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Electrical Tip of the Day: Testing wires for lightning damage – MegOhm test

Here in the Lafayette area it is summer storm season, and it has been a very bad year for high yield lightning strikes.  We have a number of jobs going on right now where we are working with clients to get damaged wiring in homes replaced.

The question that always comes up is:  “How do I know if there has been damage, is there a way to test the wires in the walls?”.  Thankfully, the answer is YES.  We do in fact have a way to test for this.  Its called an insulation resistance test, also know as a MegOhm test or sometimes referred to in the trades as “Megging”.

The theory is simple really – the electrical resistance of the insulation on a conductor or in a piece of equipment can be tested and measured by isolating the conductor from ground, applying a high voltage over time, then measuring the results.  In most residential situations we use a 300 to 500 volt DC test over 10 minutes.  When done with care and by knowledgeable electricians it is a very reliable test.

So – here is the process for preforming a megohm test in a home:

1) ALL electrical current to the dwelling must be shut off

2) All appliances, light fixtures, heating and cooling equipment, dimmers, GFCI’s, AFCI’s, low voltage systems and any “plugged in” or “hard wired” equipment must be disconnected from the circuit(s) to be tested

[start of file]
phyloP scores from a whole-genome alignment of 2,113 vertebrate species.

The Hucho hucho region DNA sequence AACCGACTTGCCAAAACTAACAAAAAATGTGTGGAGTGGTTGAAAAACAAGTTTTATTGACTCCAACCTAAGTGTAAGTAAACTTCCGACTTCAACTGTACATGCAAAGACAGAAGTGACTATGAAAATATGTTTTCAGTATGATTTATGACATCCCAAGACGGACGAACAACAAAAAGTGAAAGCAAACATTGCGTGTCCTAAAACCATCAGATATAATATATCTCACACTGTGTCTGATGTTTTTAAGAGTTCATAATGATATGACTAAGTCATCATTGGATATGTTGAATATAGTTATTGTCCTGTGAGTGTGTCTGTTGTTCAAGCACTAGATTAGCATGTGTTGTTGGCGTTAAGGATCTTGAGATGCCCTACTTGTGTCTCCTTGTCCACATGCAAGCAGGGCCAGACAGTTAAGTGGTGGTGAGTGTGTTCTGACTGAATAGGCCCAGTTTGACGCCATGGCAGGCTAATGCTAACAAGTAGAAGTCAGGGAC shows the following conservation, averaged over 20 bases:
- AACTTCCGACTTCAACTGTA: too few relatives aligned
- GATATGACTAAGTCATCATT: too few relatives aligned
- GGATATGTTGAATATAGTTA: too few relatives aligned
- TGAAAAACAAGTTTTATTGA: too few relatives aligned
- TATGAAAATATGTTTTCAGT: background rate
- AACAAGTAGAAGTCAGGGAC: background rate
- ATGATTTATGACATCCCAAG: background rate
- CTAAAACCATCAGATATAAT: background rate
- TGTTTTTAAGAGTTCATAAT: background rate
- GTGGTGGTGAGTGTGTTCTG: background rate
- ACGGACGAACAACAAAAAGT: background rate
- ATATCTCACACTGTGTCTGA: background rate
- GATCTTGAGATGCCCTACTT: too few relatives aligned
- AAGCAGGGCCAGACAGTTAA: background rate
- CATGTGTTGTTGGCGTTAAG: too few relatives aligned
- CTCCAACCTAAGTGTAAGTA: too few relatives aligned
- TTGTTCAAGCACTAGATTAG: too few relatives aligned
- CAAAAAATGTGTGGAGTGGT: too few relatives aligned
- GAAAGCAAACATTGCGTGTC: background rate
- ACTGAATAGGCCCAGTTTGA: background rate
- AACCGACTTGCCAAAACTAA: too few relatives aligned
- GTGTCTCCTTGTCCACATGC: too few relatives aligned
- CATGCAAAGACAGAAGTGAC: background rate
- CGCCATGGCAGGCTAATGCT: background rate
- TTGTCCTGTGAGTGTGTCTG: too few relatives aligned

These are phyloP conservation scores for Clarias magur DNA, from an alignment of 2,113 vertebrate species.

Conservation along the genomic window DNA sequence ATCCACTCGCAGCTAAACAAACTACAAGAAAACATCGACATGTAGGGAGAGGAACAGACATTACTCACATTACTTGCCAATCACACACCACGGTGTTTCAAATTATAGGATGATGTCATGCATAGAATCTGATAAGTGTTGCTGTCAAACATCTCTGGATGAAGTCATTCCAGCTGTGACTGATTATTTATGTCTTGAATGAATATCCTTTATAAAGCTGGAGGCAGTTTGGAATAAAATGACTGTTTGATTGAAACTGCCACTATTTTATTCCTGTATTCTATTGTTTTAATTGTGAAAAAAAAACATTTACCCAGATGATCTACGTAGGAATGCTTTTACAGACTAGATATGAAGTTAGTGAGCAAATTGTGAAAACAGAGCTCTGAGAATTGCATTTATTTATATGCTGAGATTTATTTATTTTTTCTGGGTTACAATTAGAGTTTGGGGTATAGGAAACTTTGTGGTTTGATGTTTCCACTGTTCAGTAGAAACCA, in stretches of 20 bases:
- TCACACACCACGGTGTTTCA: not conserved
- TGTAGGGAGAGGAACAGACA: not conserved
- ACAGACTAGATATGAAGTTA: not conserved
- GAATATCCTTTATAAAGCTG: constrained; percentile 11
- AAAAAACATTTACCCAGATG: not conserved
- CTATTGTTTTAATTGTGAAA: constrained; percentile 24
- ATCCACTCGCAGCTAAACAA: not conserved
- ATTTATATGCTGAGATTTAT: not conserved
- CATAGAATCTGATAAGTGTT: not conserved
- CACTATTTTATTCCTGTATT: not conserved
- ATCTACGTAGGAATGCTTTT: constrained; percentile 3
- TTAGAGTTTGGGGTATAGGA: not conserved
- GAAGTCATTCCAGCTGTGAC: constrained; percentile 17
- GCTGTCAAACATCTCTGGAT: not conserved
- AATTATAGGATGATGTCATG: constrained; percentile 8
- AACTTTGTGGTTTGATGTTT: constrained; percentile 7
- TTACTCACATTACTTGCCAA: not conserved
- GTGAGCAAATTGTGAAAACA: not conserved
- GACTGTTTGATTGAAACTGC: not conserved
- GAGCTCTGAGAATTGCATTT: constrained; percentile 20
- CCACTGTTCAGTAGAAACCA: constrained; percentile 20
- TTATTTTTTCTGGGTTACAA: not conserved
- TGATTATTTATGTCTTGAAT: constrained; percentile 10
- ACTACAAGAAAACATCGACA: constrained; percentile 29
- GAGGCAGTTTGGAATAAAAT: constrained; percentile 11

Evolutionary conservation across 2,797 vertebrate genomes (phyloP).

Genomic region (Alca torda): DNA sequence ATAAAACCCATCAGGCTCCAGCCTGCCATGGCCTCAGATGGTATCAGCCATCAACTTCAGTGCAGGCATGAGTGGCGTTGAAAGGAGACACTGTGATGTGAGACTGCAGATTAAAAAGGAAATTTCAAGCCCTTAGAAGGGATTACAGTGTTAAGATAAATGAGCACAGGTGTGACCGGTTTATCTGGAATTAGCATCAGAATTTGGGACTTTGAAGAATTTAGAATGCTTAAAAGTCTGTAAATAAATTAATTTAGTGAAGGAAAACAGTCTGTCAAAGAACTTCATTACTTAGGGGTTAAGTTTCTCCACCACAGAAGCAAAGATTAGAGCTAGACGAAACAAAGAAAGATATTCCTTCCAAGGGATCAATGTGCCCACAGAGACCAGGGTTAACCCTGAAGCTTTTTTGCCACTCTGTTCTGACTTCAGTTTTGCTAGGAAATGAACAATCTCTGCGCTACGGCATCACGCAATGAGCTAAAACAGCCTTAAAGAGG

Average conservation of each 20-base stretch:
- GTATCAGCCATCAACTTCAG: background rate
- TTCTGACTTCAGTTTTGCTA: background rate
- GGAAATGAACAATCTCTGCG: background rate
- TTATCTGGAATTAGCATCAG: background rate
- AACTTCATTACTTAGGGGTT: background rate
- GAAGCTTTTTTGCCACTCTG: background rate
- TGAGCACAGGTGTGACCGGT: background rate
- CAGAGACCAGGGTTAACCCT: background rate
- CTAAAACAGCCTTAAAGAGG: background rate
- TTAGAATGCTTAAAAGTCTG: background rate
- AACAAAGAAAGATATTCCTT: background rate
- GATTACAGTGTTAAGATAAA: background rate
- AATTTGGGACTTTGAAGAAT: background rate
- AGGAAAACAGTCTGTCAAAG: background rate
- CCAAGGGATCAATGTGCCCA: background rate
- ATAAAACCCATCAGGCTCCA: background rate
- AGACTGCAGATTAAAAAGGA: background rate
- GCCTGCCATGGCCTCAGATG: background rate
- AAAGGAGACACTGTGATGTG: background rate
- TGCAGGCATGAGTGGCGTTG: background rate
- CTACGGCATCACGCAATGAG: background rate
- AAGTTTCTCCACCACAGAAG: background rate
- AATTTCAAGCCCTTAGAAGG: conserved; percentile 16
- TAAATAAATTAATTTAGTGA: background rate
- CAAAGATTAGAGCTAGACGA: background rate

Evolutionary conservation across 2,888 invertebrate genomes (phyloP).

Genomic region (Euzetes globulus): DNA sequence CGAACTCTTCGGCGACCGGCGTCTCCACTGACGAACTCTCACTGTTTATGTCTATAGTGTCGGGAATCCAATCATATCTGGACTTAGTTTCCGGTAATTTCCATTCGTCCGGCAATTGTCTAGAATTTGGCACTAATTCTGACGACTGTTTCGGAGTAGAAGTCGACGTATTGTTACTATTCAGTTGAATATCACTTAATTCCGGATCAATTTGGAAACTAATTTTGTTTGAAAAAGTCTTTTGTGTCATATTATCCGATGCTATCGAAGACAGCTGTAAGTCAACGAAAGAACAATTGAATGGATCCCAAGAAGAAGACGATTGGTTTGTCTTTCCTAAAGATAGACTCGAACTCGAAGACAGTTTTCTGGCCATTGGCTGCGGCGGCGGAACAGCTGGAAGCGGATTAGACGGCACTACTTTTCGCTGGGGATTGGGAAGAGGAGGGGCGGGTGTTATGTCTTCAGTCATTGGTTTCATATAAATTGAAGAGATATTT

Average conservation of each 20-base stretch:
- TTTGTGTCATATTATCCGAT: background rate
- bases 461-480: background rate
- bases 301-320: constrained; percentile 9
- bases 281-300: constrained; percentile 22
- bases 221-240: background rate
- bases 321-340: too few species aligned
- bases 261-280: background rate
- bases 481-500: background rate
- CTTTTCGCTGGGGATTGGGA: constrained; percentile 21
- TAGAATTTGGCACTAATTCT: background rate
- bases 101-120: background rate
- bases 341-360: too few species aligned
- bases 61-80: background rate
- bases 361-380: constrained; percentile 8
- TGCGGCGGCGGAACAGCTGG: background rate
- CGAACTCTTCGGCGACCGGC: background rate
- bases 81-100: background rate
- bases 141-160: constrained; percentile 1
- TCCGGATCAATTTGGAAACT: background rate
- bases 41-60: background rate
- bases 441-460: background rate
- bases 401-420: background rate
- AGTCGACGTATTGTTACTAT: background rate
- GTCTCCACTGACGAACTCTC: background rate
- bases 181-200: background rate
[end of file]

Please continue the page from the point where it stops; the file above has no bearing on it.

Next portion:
3) The best practice at this point is to then isolate each individual wire – taking apart every splice, junction, and connection in the circuit to be tested

4) Next, the testing of the insulation can be preformed – this part actually goes pretty quick

5) After testing any conductor that fails to meet the testing standards should be considered damaged and marked for replacement

So, now a word of caution is in order.  If you have had a major strike and the  electrician, general contractor (or restoration company) helping you out with the repairs has not told you about this process, then GET ANOTHER COMPANY.  MegOhm testing is really the only way to know if damage has occurred, and even then it is not a fool proof testing process. You can’t be sure by visible inspection alone, and you can’t visibly inspect most of the wires in a home.  Lightning is crazy stuff, it has a super high voltage and travels very fast.  If your home has been hit tell your insurance agent you want it tested!  We also HIGHLY RECOMMEND that any home that has had a strike install Arch-Fault breakers on all the branch circuit wiring, as well as make sure proper fire alarms are in place (and a quality A-B-B fire extinguisher is located on each floor).

Here are some pictures of lighting damage from a few projects we have going on now

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